Hidden Assets and Divorce
If you’re in the process of getting divorced in Florida, it’s important to think about all the property—everything—that you and your spouse acquired during the marriage. In particular, with contentious divorces, or those likely to get heated when it comes to property division, spouses might be “justified in searching through the family tax returns to find hidden assets,” according to a recent article in Financial Advisor Magazine.
Searching for Hidden Assets: Where Should You Look?
Most financial advisors say that the first place to look for hidden assets when you’re facing divorce is in your tax returns. Whether you’re perusing personal or business tax returns, you should always “look back five years and check such things as capital gains and itemized deductions.” What are you looking for? For example, you might keep an eye out for some of the following:
- Real estate that you may not know your spouse purchased during the marriage;
- Art objects or other cultural artifacts purchased during the marriage; or
- Gambling losses or winnings.
When one spouse has an item of marital property that the other spouse doesn’t know exists (for example, some kind of real estate), that spouse may try to keep it a secret during the divorce proceedings so that the court doesn’t classify it as marital property and subject to division.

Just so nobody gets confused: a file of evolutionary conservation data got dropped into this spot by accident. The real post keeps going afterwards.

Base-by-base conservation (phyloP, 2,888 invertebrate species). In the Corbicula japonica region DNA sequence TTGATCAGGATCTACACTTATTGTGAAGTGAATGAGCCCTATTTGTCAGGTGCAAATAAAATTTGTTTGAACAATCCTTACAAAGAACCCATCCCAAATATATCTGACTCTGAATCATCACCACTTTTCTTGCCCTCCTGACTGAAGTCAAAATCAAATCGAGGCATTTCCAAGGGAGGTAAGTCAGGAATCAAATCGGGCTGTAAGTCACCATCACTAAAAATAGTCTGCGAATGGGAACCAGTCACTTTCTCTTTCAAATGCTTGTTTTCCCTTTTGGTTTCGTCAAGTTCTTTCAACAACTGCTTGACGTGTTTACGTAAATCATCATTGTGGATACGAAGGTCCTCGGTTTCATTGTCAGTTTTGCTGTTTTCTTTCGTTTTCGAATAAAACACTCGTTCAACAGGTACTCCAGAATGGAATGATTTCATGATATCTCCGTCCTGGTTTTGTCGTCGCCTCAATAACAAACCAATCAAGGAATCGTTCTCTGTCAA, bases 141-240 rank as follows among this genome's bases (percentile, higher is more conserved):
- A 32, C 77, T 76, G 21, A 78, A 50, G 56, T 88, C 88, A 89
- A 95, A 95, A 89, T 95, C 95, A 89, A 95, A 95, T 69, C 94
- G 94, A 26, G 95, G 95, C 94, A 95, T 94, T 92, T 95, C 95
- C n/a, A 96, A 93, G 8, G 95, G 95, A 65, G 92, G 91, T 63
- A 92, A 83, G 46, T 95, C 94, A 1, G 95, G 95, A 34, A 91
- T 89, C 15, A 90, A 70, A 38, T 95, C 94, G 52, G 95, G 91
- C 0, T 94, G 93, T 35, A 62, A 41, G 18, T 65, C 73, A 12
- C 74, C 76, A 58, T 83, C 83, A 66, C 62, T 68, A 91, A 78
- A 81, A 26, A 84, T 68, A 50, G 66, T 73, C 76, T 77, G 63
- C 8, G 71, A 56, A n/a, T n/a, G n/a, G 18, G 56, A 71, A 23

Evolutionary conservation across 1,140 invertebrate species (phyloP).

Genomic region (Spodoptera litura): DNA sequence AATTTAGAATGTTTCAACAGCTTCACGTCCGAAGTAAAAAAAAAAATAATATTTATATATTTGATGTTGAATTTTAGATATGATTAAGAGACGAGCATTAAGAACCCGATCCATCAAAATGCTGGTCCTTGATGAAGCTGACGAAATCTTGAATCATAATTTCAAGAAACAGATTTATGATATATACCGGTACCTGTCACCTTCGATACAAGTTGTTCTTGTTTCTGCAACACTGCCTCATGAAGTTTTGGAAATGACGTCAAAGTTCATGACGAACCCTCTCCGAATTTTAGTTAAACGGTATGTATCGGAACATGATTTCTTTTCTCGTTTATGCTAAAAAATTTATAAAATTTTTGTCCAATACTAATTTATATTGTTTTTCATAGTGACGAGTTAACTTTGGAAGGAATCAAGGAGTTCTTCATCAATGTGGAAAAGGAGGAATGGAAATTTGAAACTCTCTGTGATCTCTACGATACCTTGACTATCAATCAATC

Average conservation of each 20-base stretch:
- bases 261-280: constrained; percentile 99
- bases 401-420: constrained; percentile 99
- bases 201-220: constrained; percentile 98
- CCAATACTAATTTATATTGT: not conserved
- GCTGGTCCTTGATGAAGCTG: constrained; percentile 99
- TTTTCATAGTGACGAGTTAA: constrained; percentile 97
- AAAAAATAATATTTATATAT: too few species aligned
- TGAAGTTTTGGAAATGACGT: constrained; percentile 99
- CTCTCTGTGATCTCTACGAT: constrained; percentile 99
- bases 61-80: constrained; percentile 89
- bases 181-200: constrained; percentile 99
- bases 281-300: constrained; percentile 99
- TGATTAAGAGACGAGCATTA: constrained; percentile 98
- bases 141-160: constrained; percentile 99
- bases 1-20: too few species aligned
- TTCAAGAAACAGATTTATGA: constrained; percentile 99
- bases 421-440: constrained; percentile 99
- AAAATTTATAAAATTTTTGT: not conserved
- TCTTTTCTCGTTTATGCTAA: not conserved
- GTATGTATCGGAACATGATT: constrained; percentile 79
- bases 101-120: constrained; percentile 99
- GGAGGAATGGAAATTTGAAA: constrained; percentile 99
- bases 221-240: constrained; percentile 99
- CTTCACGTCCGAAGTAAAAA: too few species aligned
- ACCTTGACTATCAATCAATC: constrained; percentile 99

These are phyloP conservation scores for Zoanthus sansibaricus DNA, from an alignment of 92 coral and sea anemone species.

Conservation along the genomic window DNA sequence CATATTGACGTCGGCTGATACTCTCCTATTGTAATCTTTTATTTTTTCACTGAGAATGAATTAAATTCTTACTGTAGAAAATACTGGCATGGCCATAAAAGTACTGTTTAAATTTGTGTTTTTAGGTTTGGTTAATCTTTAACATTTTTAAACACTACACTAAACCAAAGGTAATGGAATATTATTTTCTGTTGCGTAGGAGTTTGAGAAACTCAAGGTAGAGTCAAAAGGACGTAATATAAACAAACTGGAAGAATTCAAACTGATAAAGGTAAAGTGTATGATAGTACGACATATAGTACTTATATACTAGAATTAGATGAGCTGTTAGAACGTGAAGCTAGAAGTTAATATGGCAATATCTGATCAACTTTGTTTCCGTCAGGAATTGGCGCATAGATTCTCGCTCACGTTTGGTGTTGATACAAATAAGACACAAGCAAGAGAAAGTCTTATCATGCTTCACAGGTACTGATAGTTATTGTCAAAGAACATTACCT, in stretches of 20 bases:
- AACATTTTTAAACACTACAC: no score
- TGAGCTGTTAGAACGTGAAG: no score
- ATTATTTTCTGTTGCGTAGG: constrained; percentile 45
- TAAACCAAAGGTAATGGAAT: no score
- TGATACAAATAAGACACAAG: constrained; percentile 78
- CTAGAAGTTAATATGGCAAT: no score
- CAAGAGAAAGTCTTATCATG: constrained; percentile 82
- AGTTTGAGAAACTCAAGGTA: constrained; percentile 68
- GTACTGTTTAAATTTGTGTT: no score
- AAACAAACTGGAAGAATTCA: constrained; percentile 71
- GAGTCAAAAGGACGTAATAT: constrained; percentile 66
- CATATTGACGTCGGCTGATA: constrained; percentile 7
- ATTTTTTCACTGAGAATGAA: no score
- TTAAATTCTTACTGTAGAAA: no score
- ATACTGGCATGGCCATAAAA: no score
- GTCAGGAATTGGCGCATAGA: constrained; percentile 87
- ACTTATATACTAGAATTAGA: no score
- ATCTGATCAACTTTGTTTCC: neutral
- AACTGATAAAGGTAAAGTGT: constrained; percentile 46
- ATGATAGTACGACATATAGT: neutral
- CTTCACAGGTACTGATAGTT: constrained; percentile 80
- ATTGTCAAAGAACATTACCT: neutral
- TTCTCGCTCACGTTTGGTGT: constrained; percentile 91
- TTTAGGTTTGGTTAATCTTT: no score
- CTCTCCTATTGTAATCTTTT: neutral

Let’s get a better idea of how this might work in a hypothetical scenario. Suppose your wife purchased a small vacation home with her earnings. She only listed it in her name, but she bought it during the marriage. Now, even if she says it’s her property, because she purchased it with her earnings, the court likely will look at this piece of real estate as marital property. Remember, money made by either spouse during the marriage typically will be classified as marital property rather than separate property. And if this vacation house remains a “hidden asset,” then the court won’t be able to consider it when property division occurs. As such, without bringing to light the existence of this property, your wife will end up with more assets than the judge thinks is equitable.
Equitable Distribution of Marital Property
Remember, under Florida law, the division of marital assets requires equitable division. In other words, the property won’t necessarily be split in half, but rather will be divided based upon what’s fair.
In addition to the tax return, you might also check your spouse’s business expense reports or any obvious spike in listed expenses. When expenses rise without a clear reason, the spouse may be trying to hide assets.
Contact a Florida Divorce Attorney
Do marriages really have hidden assets? In many cases, they do. And since a judge will look at all of your property when deciding how to divide it fairly, it’s important to be sure that the court has a complete picture of all marital assets. If you have questions about Florida divorce or property division, you should always discuss your case with an experienced Hollywood divorce attorney. Contact the Fort Lauderdale and Hollywood Law Offices of Steven A. Mason, P.A. for legal advice at 954-963-5900 or leave a message online.